which socket API call. Depending on the amount of error checking you do, this part of the lab should
take about 10 to 13 lines of code.
Next write the netimg_recvimsg() that receive the packet of type imsg_t from the server. Store the packet
in the global variable imsg. The structure imsg_t is defined in netimg.h. It stores the specifics of the
image, width, height, etc., that we’ll need to display the image. You must check the version number of the
incoming packet. If it is not NETIMG_VERS, you must return NETIMG_EVERS (both defined in netimg.h).
(Your programming assignment will be tested for checking of packet version number, so get into the
habit of checking it now.) This function should take about 5 to 7 lines of code.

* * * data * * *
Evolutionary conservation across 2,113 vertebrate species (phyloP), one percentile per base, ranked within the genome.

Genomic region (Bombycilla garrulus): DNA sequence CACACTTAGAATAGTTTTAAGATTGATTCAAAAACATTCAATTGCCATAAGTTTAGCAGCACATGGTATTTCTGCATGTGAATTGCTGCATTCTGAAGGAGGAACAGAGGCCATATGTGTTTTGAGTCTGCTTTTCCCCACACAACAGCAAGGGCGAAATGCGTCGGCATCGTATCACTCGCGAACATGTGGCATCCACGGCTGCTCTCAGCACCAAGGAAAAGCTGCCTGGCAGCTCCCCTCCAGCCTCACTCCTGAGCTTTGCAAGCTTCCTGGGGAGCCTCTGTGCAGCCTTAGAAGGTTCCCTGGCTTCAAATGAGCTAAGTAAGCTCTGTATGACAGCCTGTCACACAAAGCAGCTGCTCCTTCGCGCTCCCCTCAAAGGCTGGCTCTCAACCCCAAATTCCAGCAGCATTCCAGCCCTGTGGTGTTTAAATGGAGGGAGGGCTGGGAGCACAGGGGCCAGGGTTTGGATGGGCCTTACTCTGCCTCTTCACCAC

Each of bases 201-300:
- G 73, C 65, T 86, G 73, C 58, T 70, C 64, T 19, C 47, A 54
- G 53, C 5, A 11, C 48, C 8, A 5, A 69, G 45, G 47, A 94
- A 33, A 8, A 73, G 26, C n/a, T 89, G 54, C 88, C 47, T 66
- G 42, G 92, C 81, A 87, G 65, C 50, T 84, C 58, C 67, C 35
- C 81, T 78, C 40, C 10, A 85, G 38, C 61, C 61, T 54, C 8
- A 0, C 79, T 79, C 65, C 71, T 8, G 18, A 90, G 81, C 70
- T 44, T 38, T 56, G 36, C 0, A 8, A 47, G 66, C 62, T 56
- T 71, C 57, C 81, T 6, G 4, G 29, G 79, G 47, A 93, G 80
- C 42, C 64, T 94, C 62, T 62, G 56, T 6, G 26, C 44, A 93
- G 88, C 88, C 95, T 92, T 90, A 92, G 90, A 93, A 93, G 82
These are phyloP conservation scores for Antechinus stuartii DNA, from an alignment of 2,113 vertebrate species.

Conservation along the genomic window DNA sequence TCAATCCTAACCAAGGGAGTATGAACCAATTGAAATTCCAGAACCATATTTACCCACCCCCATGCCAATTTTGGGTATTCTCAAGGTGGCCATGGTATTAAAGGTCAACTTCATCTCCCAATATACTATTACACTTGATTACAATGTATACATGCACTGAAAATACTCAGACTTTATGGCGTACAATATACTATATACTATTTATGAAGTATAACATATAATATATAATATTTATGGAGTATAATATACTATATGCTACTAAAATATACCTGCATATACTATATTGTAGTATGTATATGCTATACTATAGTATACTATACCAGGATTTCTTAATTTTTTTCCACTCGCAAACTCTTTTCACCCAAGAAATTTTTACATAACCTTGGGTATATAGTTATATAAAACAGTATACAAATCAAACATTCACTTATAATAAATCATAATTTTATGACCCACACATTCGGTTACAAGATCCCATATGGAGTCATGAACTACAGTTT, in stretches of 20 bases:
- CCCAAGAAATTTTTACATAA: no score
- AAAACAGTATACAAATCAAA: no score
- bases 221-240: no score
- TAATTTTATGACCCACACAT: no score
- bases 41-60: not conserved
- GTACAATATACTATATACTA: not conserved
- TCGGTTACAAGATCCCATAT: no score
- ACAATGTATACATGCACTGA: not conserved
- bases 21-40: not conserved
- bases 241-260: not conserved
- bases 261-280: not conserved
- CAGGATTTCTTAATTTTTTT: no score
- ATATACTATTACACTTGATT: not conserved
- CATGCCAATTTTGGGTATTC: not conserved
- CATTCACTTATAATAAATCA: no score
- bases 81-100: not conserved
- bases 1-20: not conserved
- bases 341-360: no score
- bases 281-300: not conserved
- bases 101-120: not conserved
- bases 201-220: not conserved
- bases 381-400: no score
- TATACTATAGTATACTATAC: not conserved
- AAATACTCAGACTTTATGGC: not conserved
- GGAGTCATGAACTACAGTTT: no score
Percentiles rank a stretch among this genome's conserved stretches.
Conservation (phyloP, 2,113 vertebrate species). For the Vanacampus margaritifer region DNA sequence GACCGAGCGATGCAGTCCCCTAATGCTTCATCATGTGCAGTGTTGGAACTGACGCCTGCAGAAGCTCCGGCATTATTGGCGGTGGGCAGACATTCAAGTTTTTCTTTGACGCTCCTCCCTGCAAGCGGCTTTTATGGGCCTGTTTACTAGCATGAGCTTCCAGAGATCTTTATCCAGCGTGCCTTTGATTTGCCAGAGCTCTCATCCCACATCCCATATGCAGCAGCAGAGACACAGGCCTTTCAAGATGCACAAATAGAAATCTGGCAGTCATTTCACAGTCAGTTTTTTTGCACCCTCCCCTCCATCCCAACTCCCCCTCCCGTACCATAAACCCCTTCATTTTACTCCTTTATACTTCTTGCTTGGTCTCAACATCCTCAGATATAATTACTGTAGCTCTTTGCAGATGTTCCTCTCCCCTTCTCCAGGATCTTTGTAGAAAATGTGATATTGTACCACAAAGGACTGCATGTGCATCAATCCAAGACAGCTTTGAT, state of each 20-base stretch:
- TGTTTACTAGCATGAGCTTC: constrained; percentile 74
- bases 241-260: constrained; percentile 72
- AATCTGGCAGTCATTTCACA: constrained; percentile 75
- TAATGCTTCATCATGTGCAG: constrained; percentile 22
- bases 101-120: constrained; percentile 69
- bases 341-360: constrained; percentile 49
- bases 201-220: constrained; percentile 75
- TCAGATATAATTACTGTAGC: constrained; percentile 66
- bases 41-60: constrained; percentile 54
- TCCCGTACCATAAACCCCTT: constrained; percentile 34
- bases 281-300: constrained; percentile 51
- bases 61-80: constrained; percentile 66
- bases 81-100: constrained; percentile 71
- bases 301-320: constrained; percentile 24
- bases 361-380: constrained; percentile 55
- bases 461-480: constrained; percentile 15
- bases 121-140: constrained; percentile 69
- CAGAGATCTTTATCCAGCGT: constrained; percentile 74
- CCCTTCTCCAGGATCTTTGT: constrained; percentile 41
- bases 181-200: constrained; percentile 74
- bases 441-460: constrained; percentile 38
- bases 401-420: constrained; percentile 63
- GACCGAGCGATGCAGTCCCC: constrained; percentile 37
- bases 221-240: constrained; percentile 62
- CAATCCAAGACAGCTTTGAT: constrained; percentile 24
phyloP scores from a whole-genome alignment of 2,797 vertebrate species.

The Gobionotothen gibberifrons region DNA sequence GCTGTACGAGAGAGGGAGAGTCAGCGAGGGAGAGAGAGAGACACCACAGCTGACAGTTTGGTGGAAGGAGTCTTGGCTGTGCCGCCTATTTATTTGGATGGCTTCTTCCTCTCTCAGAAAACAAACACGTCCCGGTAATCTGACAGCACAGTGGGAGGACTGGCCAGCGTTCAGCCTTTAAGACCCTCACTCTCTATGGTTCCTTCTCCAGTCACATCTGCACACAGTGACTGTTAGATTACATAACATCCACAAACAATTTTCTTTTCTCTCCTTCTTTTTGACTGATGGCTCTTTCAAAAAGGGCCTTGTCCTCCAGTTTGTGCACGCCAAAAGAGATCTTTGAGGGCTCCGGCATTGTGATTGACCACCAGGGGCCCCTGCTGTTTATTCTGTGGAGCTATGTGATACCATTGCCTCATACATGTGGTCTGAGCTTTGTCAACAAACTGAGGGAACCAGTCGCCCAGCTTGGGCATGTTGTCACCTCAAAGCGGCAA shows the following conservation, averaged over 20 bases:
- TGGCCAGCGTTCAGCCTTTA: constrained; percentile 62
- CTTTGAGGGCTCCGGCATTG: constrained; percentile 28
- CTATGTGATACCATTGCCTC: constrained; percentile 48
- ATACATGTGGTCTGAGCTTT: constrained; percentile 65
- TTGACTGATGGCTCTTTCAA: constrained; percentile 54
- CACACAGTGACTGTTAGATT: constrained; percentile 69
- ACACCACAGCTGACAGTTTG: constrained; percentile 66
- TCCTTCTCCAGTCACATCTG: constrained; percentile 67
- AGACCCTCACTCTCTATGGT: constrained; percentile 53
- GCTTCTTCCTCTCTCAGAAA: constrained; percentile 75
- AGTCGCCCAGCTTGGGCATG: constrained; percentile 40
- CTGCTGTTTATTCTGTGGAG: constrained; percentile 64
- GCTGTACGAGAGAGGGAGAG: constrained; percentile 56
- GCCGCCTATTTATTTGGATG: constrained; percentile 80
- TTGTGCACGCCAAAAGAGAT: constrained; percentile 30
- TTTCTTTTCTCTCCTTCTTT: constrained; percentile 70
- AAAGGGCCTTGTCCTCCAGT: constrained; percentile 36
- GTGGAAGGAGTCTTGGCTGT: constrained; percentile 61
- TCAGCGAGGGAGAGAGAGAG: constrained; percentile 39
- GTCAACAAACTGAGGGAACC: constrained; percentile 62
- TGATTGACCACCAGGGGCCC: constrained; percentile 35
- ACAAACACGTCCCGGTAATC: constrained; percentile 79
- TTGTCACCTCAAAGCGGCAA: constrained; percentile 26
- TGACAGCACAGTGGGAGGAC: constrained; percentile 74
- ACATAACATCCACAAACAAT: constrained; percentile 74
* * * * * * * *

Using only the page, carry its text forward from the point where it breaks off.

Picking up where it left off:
Finally, you’re to write 2 to 4 lines of code in netimg_recvimg() to receive the image file itself. You’ll be
using the global variables img_size and img_offset to complete this task.
That’s it for Task 1. You will write a total of 17 to 24 lines of code. After completing Task 1, you should
test your code before continuing to Task 2. See the Testing section below for some guidelines on testing
your code using the reference implementation of the server.
As you will notice, we use OpenGL/GLUT to display the image received from the server. Needless to
say, you’re not required to know OpenGL. All the code you’re required to write deals only with network
programming. Nevertheless, you need to know how to build OpenGL/GLUT code. If you build your
code using the provided Makefile, all you need to do is type make. If you want to build using an IDE, you
need to add the files netimg.cpp, netimglut.cpp and netimg.h to your project (and wingetopt.h and
wingetopt.c if you’re on Windows). Don’t add the other files. Then you need to tell your IDE that you
want to add the OpenGL libraries. If you don’t know how to do this, please follow the instructions in